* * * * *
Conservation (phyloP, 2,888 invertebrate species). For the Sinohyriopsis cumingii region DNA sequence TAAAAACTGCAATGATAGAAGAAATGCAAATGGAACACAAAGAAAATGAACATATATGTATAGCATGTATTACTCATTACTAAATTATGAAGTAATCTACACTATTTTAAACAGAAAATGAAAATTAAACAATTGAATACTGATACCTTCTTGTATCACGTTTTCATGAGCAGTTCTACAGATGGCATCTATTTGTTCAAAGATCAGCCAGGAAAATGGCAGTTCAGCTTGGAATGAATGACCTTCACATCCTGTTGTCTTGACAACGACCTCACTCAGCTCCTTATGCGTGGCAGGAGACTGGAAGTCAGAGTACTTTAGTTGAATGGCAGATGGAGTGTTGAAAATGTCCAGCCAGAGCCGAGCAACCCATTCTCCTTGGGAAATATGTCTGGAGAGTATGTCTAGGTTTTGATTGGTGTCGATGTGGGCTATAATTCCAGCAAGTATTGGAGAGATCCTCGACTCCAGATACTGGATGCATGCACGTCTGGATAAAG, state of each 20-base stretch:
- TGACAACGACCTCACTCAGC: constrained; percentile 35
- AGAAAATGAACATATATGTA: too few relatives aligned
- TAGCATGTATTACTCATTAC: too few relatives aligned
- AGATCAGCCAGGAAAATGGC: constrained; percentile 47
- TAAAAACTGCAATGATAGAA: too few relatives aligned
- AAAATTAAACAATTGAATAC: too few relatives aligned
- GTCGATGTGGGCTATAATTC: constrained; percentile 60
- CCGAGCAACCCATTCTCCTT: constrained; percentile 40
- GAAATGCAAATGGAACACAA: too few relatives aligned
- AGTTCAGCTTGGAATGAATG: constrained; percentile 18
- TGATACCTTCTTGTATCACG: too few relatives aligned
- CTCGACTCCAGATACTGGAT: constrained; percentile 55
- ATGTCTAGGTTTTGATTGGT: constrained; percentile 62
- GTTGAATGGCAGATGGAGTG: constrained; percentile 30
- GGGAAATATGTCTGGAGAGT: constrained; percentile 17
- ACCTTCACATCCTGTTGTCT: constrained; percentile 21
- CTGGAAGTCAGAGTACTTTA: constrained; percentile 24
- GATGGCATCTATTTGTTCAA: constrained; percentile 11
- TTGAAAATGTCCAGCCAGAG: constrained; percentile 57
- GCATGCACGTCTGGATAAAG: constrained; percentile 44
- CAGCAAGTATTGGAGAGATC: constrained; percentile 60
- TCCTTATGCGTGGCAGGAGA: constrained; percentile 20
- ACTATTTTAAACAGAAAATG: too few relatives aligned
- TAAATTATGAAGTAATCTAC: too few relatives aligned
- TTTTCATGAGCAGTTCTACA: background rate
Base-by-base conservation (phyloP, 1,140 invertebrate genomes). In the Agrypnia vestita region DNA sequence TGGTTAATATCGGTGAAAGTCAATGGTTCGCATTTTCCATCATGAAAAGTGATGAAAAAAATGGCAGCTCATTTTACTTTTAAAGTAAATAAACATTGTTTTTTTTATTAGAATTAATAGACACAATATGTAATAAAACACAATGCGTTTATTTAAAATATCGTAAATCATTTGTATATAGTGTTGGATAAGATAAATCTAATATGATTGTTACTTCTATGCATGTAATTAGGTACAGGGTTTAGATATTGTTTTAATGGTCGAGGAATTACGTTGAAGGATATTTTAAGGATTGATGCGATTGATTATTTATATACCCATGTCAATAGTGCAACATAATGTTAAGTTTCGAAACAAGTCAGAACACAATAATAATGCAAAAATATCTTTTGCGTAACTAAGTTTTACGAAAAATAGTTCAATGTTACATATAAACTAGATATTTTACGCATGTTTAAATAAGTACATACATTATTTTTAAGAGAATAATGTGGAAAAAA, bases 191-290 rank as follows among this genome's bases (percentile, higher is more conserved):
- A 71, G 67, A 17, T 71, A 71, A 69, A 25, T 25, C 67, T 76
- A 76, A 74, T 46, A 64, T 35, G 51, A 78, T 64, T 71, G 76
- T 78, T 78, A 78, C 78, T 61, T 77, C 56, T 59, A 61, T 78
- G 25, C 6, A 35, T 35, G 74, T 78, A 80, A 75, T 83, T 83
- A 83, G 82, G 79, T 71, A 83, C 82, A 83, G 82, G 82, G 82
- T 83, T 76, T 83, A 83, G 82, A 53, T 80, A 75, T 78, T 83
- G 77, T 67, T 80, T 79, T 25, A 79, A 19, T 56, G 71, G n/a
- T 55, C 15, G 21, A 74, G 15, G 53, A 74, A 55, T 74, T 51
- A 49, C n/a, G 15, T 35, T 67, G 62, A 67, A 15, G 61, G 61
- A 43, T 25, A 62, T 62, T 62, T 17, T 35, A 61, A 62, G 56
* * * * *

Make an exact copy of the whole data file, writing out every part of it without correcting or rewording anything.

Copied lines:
Conservation (phyloP, 2,888 invertebrate species). For the Sinohyriopsis cumingii region DNA sequence TAAAAACTGCAATGATAGAAGAAATGCAAATGGAACACAAAGAAAATGAACATATATGTATAGCATGTATTACTCATTACTAAATTATGAAGTAATCTACACTATTTTAAACAGAAAATGAAAATTAAACAATTGAATACTGATACCTTCTTGTATCACGTTTTCATGAGCAGTTCTACAGATGGCATCTATTTGTTCAAAGATCAGCCAGGAAAATGGCAGTTCAGCTTGGAATGAATGACCTTCACATCCTGTTGTCTTGACAACGACCTCACTCAGCTCCTTATGCGTGGCAGGAGACTGGAAGTCAGAGTACTTTAGTTGAATGGCAGATGGAGTGTTGAAAATGTCCAGCCAGAGCCGAGCAACCCATTCTCCTTGGGAAATATGTCTGGAGAGTATGTCTAGGTTTTGATTGGTGTCGATGTGGGCTATAATTCCAGCAAGTATTGGAGAGATCCTCGACTCCAGATACTGGATGCATGCACGTCTGGATAAAG, state of each 20-base stretch:
- TGACAACGACCTCACTCAGC: constrained; percentile 35
- AGAAAATGAACATATATGTA: too few relatives aligned
- TAGCATGTATTACTCATTAC: too few relatives aligned
- AGATCAGCCAGGAAAATGGC: constrained; percentile 47
- TAAAAACTGCAATGATAGAA: too few relatives aligned
- AAAATTAAACAATTGAATAC: too few relatives aligned
- GTCGATGTGGGCTATAATTC: constrained; percentile 60
- CCGAGCAACCCATTCTCCTT: constrained; percentile 40
- GAAATGCAAATGGAACACAA: too few relatives aligned
- AGTTCAGCTTGGAATGAATG: constrained; percentile 18
- TGATACCTTCTTGTATCACG: too few relatives aligned
- CTCGACTCCAGATACTGGAT: constrained; percentile 55
- ATGTCTAGGTTTTGATTGGT: constrained; percentile 62
- GTTGAATGGCAGATGGAGTG: constrained; percentile 30
- GGGAAATATGTCTGGAGAGT: constrained; percentile 17
- ACCTTCACATCCTGTTGTCT: constrained; percentile 21
- CTGGAAGTCAGAGTACTTTA: constrained; percentile 24
- GATGGCATCTATTTGTTCAA: constrained; percentile 11
- TTGAAAATGTCCAGCCAGAG: constrained; percentile 57
- GCATGCACGTCTGGATAAAG: constrained; percentile 44
- CAGCAAGTATTGGAGAGATC: constrained; percentile 60
- TCCTTATGCGTGGCAGGAGA: constrained; percentile 20
- ACTATTTTAAACAGAAAATG: too few relatives aligned
- TAAATTATGAAGTAATCTAC: too few relatives aligned
- TTTTCATGAGCAGTTCTACA: background rate
Base-by-base conservation (phyloP, 1,140 invertebrate genomes). In the Agrypnia vestita region DNA sequence TGGTTAATATCGGTGAAAGTCAATGGTTCGCATTTTCCATCATGAAAAGTGATGAAAAAAATGGCAGCTCATTTTACTTTTAAAGTAAATAAACATTGTTTTTTTTATTAGAATTAATAGACACAATATGTAATAAAACACAATGCGTTTATTTAAAATATCGTAAATCATTTGTATATAGTGTTGGATAAGATAAATCTAATATGATTGTTACTTCTATGCATGTAATTAGGTACAGGGTTTAGATATTGTTTTAATGGTCGAGGAATTACGTTGAAGGATATTTTAAGGATTGATGCGATTGATTATTTATATACCCATGTCAATAGTGCAACATAATGTTAAGTTTCGAAACAAGTCAGAACACAATAATAATGCAAAAATATCTTTTGCGTAACTAAGTTTTACGAAAAATAGTTCAATGTTACATATAAACTAGATATTTTACGCATGTTTAAATAAGTACATACATTATTTTTAAGAGAATAATGTGGAAAAAA, bases 191-290 rank as follows among this genome's bases (percentile, higher is more conserved):
- A 71, G 67, A 17, T 71, A 71, A 69, A 25, T 25, C 67, T 76
- A 76, A 74, T 46, A 64, T 35, G 51, A 78, T 64, T 71, G 76
- T 78, T 78, A 78, C 78, T 61, T 77, C 56, T 59, A 61, T 78
- G 25, C 6, A 35, T 35, G 74, T 78, A 80, A 75, T 83, T 83
- A 83, G 82, G 79, T 71, A 83, C 82, A 83, G 82, G 82, G 82
- T 83, T 76, T 83, A 83, G 82, A 53, T 80, A 75, T 78, T 83
- G 77, T 67, T 80, T 79, T 25, A 79, A 19, T 56, G 71, G n/a
- T 55, C 15, G 21, A 74, G 15, G 53, A 74, A 55, T 74, T 51
- A 49, C n/a, G 15, T 35, T 67, G 62, A 67, A 15, G 61, G 61
- A 43, T 25, A 62, T 62, T 62, T 17, T 35, A 61, A 62, G 56